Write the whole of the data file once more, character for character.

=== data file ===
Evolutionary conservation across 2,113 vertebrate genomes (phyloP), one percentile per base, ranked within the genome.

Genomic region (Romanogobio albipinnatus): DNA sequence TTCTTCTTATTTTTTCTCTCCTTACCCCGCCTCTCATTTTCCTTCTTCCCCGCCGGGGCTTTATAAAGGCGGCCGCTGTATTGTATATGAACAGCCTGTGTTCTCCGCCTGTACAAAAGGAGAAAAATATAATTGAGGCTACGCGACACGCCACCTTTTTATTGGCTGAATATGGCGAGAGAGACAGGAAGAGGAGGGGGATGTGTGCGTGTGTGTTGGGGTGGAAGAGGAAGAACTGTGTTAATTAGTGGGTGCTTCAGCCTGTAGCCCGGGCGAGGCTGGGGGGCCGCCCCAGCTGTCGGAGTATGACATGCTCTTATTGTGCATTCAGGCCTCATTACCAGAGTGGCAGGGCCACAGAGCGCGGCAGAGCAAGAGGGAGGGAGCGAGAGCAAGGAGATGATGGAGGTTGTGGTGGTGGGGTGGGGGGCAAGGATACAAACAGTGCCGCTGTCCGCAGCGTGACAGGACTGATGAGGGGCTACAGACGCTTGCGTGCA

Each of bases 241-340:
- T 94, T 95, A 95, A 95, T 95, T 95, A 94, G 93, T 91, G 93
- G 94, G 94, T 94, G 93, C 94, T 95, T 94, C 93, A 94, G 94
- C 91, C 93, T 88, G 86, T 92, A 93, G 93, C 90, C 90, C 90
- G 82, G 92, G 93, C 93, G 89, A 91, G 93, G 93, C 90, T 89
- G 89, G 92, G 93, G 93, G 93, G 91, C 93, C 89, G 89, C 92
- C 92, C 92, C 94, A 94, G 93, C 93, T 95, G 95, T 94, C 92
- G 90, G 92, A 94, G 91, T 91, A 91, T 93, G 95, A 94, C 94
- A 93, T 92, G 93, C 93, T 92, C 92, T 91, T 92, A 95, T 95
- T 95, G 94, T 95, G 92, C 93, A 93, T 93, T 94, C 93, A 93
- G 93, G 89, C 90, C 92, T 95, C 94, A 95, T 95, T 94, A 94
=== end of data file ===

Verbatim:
Evolutionary conservation across 2,113 vertebrate genomes (phyloP), one percentile per base, ranked within the genome.

Genomic region (Romanogobio albipinnatus): DNA sequence TTCTTCTTATTTTTTCTCTCCTTACCCCGCCTCTCATTTTCCTTCTTCCCCGCCGGGGCTTTATAAAGGCGGCCGCTGTATTGTATATGAACAGCCTGTGTTCTCCGCCTGTACAAAAGGAGAAAAATATAATTGAGGCTACGCGACACGCCACCTTTTTATTGGCTGAATATGGCGAGAGAGACAGGAAGAGGAGGGGGATGTGTGCGTGTGTGTTGGGGTGGAAGAGGAAGAACTGTGTTAATTAGTGGGTGCTTCAGCCTGTAGCCCGGGCGAGGCTGGGGGGCCGCCCCAGCTGTCGGAGTATGACATGCTCTTATTGTGCATTCAGGCCTCATTACCAGAGTGGCAGGGCCACAGAGCGCGGCAGAGCAAGAGGGAGGGAGCGAGAGCAAGGAGATGATGGAGGTTGTGGTGGTGGGGTGGGGGGCAAGGATACAAACAGTGCCGCTGTCCGCAGCGTGACAGGACTGATGAGGGGCTACAGACGCTTGCGTGCA

Each of bases 241-340:
- T 94, T 95, A 95, A 95, T 95, T 95, A 94, G 93, T 91, G 93
- G 94, G 94, T 94, G 93, C 94, T 95, T 94, C 93, A 94, G 94
- C 91, C 93, T 88, G 86, T 92, A 93, G 93, C 90, C 90, C 90
- G 82, G 92, G 93, C 93, G 89, A 91, G 93, G 93, C 90, T 89
- G 89, G 92, G 93, G 93, G 93, G 91, C 93, C 89, G 89, C 92
- C 92, C 92, C 94, A 94, G 93, C 93, T 95, G 95, T 94, C 92
- G 90, G 92, A 94, G 91, T 91, A 91, T 93, G 95, A 94, C 94
- A 93, T 92, G 93, C 93, T 92, C 92, T 91, T 92, A 95, T 95
- T 95, G 94, T 95, G 92, C 93, A 93, T 93, T 94, C 93, A 93
- G 93, G 89, C 90, C 92, T 95, C 94, A 95, T 95, T 94, A 94